Koshary: How Did A Version Of Our Khichri Become Egypt’s National Dish?
From Khichri to Koshary.
Khichri is a popular South Asian dish made up of rice and lentils (دال). The healthy and nutritious dish is considered a staple and comfort food in various regions of the subcontinent.
Who would have thought that this dish would travel all the way from the subcontinent to the Middle East, undergo a process of alteration, and then become a national dish of the most populous Arab country?
Well, this is what happened when Khichri became Koshary in Egypt.
Koshary is one of the most beloved dishes of Egypt. It is found in every corner of Egypt and is loved by locals and foreigners alike.
For Egyptians, Koshary is to Egyptian cuisine as the pyramids are to its culture.
History of Koshary كشري
In the 19th century, most of the subcontinent was colonized by the British.
Through years of colonization, the British had adopted several things from the Indian culture.
One of the things that the British had adopted from the subcontinent was Khichri.
Khichri had become a common dish among the British troops stationed in the subcontinent. The British would, later on, modify Khichri and invent a new dish named Kedgeree.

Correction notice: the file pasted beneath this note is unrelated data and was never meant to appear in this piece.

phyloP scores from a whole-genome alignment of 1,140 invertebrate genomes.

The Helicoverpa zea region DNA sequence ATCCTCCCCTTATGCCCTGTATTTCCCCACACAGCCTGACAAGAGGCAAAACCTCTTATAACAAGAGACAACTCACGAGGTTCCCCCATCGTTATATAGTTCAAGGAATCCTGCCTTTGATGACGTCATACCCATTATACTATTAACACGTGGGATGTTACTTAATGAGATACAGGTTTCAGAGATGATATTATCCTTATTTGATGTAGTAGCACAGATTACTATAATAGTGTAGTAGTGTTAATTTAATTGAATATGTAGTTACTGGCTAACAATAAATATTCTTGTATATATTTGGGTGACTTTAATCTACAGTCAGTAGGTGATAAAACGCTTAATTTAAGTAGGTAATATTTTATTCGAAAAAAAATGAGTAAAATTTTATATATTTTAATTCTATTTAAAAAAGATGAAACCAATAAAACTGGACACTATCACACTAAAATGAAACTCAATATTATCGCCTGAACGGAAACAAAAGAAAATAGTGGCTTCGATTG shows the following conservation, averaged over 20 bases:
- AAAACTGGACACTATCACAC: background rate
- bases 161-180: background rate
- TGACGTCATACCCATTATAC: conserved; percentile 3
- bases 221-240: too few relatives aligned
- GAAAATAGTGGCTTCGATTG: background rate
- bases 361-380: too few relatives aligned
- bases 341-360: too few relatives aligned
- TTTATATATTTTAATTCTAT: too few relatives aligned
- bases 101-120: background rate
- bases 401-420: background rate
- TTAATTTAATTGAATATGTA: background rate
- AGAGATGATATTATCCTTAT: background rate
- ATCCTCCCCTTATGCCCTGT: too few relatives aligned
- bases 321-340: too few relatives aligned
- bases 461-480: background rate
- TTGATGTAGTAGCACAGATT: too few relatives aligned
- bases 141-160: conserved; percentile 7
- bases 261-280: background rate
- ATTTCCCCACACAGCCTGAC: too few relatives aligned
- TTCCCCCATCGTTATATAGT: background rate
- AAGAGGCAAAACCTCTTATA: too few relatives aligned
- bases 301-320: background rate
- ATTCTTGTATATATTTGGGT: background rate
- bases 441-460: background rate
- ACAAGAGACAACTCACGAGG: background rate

So, in 1882, the British moved on to colonize Egypt and brought Khichri with them. The dish soon became popular among the locals.
Meanwhile, the British were not the only Europeans present in Egypt at that time. There was a large number of Italians present in Egypt as well.
The Italians had begun to love Khichri as well and added one more thing into the dish: pasta.
So, now we have Khichri infused with Italian pasta.
The local Egyptians further modified the dish and added fried onions, ‘daqqa’ (garlic and vinegar sauce), tomato sauce, and spicy sauce.
Voila! Koshary came into existence and soon became so popular that it is regarded by many as the national dish of Egypt.
The fascinating dish of Koshary tastes delicious, satisfying, heavenly, and scrumptious.
If you ever get a chance to try the national dish of the Arab Republic of Egypt, know that the exotic dish has its humble origins in our very own beloved Khichri.
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